Power and Space in the Drone Age
Two-day international workshop, Institute of Geography, Neuchâtel University, Switzerland
27-28 August 2015
Organizers: Francisco Klauser and Silvana Pedrozo, Institute of Geography, Neuchâtel University
Today, a variety of surveillant technologies that were hardly accessible previously to the public are becoming cheaper and more sophisticated at an exponential rate. This includes drones. In Switzerland, 20,000 drones are currently estimated to be in public and private use. The resulting proliferation of aerial control raises a series of critical questions. These range from the changing regimes of visibility across urban and rural space to the novel dynamics of power, counterpower and resistance implied by contemporary drone developments. In approaching these issues, the workshop places centrally the concepts of space and power. Drones are hereby approached as techniques of power that are intrinsically bound up with space: they combine various geographical scales and spatial logics of control; they offer novel ways of monitoring, following and orchestrating flows of people and objects; and they allow the administration of wider urban areas and border regions. At the same time they create a parallel world of control rooms in which ‘drone surveillance’ is put into action. Thus the workshop starts from the basic assumption that a distinct ‘spatial curiosity’ and ‘power sensitivity’ are required to understand the logics, functioning and implications of drones in the present-day world.
There is now a growing social–scientific literature that focuses on drones in military conflict. In contrast, civil and commercial applications of drones have remained widely unnoticed in academic research. Addressing this research lacuna, the workshop encourages reflection on differing applications, interests and actors in the field of drone surveillance, in order to generate a wider picture of how drones interact with space today, and of what power issues this raises. We welcome submissions on any aspect of this broad area, but would particularly encourage papers in relation to the following subthemes:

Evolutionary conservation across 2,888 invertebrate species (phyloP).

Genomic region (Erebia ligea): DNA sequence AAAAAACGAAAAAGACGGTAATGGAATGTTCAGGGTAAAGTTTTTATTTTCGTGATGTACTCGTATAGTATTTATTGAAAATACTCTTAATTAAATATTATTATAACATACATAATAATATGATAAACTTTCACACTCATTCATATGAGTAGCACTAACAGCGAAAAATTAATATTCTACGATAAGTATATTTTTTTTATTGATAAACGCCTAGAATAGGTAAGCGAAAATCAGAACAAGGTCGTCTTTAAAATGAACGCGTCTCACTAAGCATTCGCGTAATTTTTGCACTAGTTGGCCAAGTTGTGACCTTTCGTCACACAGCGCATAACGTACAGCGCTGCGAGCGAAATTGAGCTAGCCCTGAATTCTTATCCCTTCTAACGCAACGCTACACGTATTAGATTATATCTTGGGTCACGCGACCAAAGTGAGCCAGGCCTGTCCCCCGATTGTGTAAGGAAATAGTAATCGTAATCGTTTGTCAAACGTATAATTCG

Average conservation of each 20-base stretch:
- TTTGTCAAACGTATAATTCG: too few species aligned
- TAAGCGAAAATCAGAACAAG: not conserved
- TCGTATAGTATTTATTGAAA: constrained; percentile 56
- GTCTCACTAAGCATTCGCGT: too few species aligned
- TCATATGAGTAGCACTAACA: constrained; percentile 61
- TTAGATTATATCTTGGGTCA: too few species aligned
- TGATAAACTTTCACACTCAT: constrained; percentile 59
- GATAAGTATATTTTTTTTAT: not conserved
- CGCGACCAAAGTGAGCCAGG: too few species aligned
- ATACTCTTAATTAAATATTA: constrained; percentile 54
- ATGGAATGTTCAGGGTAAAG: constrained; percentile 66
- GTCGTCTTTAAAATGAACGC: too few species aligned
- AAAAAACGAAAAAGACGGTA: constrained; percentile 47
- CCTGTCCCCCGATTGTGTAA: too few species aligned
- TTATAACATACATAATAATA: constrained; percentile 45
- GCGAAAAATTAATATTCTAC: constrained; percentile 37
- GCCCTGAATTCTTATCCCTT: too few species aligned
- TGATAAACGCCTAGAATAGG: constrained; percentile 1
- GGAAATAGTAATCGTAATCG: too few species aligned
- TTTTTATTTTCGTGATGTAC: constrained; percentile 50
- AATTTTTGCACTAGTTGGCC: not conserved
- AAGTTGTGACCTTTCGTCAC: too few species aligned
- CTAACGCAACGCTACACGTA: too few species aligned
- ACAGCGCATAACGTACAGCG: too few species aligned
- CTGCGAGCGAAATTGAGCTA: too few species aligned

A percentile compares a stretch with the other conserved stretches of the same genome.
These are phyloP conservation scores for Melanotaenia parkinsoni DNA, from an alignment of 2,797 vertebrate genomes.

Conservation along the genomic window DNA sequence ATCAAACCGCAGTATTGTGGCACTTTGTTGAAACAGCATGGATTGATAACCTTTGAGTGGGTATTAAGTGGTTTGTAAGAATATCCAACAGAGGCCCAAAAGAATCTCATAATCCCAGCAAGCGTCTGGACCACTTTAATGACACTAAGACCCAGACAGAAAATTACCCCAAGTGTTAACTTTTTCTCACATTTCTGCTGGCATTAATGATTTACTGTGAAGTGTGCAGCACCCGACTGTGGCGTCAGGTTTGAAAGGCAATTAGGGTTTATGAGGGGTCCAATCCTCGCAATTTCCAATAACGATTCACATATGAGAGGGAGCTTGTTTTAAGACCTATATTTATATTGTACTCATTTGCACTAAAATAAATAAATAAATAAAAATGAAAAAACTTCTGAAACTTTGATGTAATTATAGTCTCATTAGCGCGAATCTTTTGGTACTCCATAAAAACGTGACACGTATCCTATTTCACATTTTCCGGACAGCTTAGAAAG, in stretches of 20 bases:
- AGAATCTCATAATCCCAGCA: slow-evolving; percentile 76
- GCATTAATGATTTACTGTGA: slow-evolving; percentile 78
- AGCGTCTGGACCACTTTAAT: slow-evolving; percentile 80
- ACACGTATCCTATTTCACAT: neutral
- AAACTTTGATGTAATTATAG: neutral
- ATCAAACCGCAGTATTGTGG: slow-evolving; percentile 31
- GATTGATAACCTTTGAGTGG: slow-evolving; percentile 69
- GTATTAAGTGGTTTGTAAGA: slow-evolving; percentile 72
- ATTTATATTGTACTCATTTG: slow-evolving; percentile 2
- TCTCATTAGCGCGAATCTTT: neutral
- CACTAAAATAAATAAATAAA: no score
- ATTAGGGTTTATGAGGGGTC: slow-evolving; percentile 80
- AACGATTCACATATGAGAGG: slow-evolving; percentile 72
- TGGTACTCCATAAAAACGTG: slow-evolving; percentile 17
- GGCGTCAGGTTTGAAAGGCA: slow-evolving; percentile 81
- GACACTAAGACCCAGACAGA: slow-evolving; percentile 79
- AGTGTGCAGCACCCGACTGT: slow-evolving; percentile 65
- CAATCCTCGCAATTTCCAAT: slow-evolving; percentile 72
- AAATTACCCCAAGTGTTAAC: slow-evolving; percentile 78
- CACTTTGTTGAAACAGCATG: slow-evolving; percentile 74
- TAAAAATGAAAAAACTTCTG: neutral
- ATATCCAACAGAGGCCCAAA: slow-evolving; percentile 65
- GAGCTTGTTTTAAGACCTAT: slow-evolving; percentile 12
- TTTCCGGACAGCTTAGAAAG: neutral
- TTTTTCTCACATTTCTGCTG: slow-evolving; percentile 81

• Drones in urban and rural environments
• Democratization of vertical control, as exemplified by private and commercial drones
• The imbrications between drone surveillance and sociospatial imaginaries
• Changing regimes of visibility in the drone age
• Drones and the management of mobilities
• Spatialities of the drone
• Drones, social exclusion and power
Confirmed keynote lectures will be given by:
• Peter Adey, Royal Holloway University of London, UK
• Jeremy Crampton, University of Kentucky, US
• Stuart Elden, University of Warwick, UK
• Ole Jensen, University of Aalborg, DK
• Ian Shaw, Glasgow University, UK
Abstract submission and registration:
Please forward your abstracts of a maximum of 400 words by 31 January 2015 to Silvana Pedrozo (firstname.lastname@example.org).
It is expected that selected papers of the workshop will be published in a theme issue of Geographical Helvetica, the Swiss journal of Geography (open access from 2015).
A detailed programme will be posted online from 1 May 2015 at http://www2.unine.ch/inst_geographie.
For registration and further details with regard to travel, accommodation, meals etc., please contact Noémie Béguelin Caudoux at Secretariat.Geographie@unine.ch. Deadline for registration: 31 July 2015.